One of the oldest anatomical theaters in the U.S. still in use was once the site of an infamous cadaver riot.
The oldest medical education facility in the United States still in use, the University of Maryland’s early-19th-century anatomical theater has a complicated history with cadavers.
Davidge Hall, as the College of Medicine of Maryland is commonly called, was Dr. John Beale Davidge’s second facility for teaching anatomy. The first, Anatomy Hall, was burned down by a mob who had found out about the use of cadavers in the hall for the education of young doctors, something not yet socially accepted in 1807.
The rioters were disturbed by the “desecration” of dead bodies, and also worried about where those bodies came from, as bodysnatching was a serious concern at the time. The protests forced Davidge, who had been operating his own school in a building he himself paid for, to set up an official, legal college of medicine, approved by the state of Maryland. The state also had to approve the use of “unclaimed” bodies for lessons, though this happened much later, with increasing acceptance of the use of cadavers for medical education.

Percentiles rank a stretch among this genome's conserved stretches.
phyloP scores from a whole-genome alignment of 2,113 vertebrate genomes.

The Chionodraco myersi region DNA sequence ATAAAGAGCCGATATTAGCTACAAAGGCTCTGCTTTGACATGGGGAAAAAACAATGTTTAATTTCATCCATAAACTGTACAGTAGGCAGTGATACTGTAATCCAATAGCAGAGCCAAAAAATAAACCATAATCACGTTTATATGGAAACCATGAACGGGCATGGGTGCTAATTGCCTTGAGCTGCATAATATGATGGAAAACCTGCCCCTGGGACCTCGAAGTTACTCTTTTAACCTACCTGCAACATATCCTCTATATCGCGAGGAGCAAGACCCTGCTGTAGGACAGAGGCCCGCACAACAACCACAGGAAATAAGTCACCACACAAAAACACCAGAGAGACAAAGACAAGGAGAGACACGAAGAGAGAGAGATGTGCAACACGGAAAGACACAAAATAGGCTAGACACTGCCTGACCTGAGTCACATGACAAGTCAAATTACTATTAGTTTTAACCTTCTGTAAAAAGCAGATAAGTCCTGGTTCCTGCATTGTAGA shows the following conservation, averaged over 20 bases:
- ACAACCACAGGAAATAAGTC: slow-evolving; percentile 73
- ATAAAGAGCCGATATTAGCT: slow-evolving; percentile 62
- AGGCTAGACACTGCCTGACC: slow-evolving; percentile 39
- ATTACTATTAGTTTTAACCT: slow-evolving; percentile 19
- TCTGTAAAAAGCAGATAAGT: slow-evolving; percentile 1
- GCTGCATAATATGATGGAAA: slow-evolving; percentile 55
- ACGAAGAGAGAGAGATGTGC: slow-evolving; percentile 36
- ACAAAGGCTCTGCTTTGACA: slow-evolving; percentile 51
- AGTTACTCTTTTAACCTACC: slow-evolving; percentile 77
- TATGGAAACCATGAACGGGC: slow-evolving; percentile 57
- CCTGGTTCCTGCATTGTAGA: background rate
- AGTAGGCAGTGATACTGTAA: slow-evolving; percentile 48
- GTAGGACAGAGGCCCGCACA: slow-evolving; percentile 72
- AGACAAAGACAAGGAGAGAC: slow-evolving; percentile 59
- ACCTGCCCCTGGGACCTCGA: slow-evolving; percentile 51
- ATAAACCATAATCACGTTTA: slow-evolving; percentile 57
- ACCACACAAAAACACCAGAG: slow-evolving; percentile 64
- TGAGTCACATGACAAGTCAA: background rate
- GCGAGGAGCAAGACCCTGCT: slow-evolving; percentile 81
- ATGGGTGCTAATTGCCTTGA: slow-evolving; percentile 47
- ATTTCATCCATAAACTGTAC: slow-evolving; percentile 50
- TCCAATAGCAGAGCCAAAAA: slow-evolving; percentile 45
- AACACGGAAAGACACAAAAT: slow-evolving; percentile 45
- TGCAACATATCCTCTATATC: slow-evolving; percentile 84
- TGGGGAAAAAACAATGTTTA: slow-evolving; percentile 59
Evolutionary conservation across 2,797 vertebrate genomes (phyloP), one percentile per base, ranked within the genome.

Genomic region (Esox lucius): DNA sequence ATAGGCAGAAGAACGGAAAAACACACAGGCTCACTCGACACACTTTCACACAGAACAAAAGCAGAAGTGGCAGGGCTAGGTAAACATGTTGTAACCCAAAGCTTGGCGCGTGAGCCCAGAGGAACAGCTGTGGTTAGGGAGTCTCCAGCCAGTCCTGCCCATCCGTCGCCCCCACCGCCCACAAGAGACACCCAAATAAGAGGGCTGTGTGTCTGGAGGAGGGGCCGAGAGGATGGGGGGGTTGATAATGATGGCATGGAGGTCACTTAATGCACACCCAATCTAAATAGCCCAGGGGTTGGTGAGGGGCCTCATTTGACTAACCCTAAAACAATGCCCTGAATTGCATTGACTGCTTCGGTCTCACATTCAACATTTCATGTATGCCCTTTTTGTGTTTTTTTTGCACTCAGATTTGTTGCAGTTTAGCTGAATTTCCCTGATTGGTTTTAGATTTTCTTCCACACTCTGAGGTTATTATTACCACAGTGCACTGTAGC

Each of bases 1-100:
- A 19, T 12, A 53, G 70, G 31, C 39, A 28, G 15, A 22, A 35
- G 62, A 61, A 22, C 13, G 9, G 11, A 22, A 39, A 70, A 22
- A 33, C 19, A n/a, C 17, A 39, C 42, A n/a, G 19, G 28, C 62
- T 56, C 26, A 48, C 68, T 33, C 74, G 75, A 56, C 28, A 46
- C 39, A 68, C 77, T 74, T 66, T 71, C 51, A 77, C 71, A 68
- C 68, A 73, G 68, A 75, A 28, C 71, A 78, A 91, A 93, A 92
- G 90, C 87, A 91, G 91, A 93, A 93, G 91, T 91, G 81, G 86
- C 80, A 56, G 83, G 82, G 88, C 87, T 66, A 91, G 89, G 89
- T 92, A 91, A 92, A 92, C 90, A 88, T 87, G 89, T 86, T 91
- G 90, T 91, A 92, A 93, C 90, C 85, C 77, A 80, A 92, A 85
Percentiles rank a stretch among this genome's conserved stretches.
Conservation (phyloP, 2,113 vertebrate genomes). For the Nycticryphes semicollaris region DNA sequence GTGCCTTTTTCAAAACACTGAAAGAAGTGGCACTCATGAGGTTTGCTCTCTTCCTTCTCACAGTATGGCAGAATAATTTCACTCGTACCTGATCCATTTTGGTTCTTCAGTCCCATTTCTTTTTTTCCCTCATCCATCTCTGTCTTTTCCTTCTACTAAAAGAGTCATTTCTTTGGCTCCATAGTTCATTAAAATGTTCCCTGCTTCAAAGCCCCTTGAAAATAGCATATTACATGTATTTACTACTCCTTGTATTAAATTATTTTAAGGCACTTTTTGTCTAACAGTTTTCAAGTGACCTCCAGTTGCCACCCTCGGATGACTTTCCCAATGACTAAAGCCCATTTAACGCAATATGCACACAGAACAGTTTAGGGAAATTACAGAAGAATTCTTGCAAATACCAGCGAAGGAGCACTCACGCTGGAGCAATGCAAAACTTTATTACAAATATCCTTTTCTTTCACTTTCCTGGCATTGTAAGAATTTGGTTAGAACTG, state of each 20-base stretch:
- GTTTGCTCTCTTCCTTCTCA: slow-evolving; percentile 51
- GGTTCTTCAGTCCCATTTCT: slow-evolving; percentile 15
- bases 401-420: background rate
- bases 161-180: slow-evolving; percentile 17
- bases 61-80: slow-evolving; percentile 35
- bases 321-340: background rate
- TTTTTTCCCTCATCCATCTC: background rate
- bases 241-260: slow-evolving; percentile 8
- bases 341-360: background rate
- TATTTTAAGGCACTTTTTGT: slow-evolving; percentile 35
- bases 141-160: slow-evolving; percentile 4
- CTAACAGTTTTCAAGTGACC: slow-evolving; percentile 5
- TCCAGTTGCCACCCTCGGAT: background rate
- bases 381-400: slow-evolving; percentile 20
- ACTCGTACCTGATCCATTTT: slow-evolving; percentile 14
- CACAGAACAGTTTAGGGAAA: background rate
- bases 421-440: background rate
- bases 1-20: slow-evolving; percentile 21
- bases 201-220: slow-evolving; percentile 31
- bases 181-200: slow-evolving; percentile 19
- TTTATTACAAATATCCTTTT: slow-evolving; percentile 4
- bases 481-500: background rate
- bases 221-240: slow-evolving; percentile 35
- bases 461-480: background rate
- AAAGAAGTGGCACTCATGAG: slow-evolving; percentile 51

Construction of a new anatomical theater was finished in 1813, and it eventually became part of the University of Maryland. The red brick building holds two amphitheaters, one on each floor. The second-floor amphitheater, which has a large skylight in the center of the dome and 12 smaller skylights around the edge, is no longer used for safety reasons because there is only one exit.
Before Maryland officially approved the use of bodies for dissection, body snatching remained a problem. There was a particularly talented body snatcher, a janitor named Frank, employed at the college. Frank would follow funeral processions so he always knew where the newest bodies were buried and could retrieve them. He was so efficient, one professor of surgery at the college made a business of providing the bodies Frank procured to other medical colleges in need. They were shipped in barrels, one of which can still be seen on display in Davidge Hall.
The building was officially named after Davidge in 1958 and, in addition to the barrel, boasts an impressive collection of medical artifacts and instruments, including a mummified human body named Hermie.
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